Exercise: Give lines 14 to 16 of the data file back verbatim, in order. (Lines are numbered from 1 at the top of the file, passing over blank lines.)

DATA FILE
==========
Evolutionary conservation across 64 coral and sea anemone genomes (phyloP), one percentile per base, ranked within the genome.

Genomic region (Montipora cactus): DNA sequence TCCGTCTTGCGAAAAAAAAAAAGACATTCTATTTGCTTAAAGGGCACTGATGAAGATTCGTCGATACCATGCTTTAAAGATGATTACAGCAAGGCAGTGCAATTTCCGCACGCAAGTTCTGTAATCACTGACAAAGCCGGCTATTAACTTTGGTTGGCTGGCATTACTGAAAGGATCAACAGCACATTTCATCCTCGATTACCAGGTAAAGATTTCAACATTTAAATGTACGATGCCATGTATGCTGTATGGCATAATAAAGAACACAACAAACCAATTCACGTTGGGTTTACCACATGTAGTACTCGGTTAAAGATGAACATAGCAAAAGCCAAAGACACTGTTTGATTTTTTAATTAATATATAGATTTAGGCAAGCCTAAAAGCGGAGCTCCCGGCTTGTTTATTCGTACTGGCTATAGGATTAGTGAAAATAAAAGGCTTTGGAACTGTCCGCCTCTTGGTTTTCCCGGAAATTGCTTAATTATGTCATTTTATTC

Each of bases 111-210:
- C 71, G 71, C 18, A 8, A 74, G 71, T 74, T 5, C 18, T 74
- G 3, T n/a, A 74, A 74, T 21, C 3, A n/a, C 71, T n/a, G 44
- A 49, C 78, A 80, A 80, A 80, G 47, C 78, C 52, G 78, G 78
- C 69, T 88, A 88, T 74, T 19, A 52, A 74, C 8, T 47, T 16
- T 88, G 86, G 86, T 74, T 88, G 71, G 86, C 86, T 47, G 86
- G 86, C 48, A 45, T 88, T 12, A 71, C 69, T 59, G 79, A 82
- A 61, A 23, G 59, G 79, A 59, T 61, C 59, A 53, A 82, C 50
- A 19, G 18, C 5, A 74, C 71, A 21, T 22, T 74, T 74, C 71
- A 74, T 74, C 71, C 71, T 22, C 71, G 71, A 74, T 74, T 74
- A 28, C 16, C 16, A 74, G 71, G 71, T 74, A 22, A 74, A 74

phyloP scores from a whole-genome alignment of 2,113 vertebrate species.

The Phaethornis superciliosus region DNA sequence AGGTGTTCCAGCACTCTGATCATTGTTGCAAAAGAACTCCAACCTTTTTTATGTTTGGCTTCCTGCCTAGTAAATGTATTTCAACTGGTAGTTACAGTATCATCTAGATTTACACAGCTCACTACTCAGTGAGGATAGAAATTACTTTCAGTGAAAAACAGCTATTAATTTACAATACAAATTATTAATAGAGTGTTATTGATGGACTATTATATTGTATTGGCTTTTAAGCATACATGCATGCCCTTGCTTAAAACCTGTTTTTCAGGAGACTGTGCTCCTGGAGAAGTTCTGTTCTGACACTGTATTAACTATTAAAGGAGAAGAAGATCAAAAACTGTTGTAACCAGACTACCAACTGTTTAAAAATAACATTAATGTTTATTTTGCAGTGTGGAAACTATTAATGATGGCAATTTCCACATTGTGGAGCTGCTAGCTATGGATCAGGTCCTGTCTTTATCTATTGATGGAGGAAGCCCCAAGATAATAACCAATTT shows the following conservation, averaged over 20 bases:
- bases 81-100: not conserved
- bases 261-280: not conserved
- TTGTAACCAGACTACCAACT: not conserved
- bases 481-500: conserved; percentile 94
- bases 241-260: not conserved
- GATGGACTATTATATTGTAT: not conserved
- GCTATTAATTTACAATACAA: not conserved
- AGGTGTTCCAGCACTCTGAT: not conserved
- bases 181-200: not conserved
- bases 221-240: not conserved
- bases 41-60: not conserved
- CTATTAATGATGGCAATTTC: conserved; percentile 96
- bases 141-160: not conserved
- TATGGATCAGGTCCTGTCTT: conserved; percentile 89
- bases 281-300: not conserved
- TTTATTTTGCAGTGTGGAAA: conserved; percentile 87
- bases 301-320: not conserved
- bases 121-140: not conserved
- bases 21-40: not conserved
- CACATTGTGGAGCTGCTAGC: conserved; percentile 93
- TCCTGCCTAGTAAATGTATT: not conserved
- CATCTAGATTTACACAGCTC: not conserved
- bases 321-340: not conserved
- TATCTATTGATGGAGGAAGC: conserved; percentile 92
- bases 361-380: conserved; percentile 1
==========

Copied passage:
phyloP scores from a whole-genome alignment of 2,113 vertebrate species.

The Phaethornis superciliosus region DNA sequence AGGTGTTCCAGCACTCTGATCATTGTTGCAAAAGAACTCCAACCTTTTTTATGTTTGGCTTCCTGCCTAGTAAATGTATTTCAACTGGTAGTTACAGTATCATCTAGATTTACACAGCTCACTACTCAGTGAGGATAGAAATTACTTTCAGTGAAAAACAGCTATTAATTTACAATACAAATTATTAATAGAGTGTTATTGATGGACTATTATATTGTATTGGCTTTTAAGCATACATGCATGCCCTTGCTTAAAACCTGTTTTTCAGGAGACTGTGCTCCTGGAGAAGTTCTGTTCTGACACTGTATTAACTATTAAAGGAGAAGAAGATCAAAAACTGTTGTAACCAGACTACCAACTGTTTAAAAATAACATTAATGTTTATTTTGCAGTGTGGAAACTATTAATGATGGCAATTTCCACATTGTGGAGCTGCTAGCTATGGATCAGGTCCTGTCTTTATCTATTGATGGAGGAAGCCCCAAGATAATAACCAATTT shows the following conservation, averaged over 20 bases:
- bases 81-100: not conserved